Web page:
But I couldn’t do it. It wasn't guilt. For all I knew 20th century fox had changed their name to 20th century, as the box indicated, and had begun to sell the entire series on DVD for 10 USD (Though Chinese bootlegs are packaged quite convincingly, occasionally you'll come across the description for a completely different movie, or film reviewer quotes apparently chosen by a non-English speaker, like the unfortunate "Flawed!" I spotted on the side of a Bruce Willis movie.) No, the box was just too big. I opted instead for a handful of recent classics like Crash (pretty, pretty didactic) and Jia Zhangke’s The World and Good Night and Good Luck and Walk the Line (I haven’t seen them yet). We left giddily with about 30 discs total for about 30 dollars.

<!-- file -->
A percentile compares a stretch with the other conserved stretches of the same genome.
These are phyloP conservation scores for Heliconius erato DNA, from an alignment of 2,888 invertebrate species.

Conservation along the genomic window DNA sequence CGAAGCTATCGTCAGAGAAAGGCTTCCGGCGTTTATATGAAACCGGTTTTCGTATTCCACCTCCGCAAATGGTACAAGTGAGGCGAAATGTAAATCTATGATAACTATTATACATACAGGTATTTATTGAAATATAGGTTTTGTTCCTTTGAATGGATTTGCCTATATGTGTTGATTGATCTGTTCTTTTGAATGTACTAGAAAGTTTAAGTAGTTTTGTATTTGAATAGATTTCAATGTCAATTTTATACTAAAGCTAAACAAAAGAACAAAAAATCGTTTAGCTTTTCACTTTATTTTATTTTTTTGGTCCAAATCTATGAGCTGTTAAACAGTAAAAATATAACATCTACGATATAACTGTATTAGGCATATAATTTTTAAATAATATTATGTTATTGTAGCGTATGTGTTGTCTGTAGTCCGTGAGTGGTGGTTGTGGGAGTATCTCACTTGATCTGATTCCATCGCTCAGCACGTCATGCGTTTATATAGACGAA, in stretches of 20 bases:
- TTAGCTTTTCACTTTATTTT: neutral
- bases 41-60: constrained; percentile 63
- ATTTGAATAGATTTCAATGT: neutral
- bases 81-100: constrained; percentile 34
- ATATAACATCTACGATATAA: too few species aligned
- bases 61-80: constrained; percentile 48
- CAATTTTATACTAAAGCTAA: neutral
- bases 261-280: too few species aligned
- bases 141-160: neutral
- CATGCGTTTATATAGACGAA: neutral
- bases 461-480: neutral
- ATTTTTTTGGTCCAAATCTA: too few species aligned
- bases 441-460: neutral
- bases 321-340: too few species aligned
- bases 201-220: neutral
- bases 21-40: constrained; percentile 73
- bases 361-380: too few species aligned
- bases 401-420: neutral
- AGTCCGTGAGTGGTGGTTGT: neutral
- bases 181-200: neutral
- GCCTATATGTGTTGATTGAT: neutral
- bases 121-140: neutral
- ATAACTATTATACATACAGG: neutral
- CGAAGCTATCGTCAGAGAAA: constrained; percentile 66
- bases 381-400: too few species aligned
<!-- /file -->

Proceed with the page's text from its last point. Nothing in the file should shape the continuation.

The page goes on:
I stepped outside as J’s driver was haggling with the guys behind the counter and for the first time glimpsed a bustling Chinese town that showed almost no sign of foreign influence, no sign in English. I looked into cell phone stores, and into tea shops with women standing outside in uniform waiting for their afternoon customers, and watched an endless chain of men ride past carrying large bags on the backs of their bicycles, or other men. Of course there was a touch of the foreign beneath. I got the sense that in some way, all of this had been underwritten by large companies with home offices in Trenton, Fort Lauderdale, Los Angeles by people in suits or not who said the word “Guangdong” with a confident narrowing of the eyes. Yumi and David and Hanna went for a massage. I wanted to get back to Hong Kong for a puppet show, and though I objected, J insisted his driver take me back to the border. Hong Kong was only two and a half hours away from here, but it was actually much farther, and I didn’t make it back in time.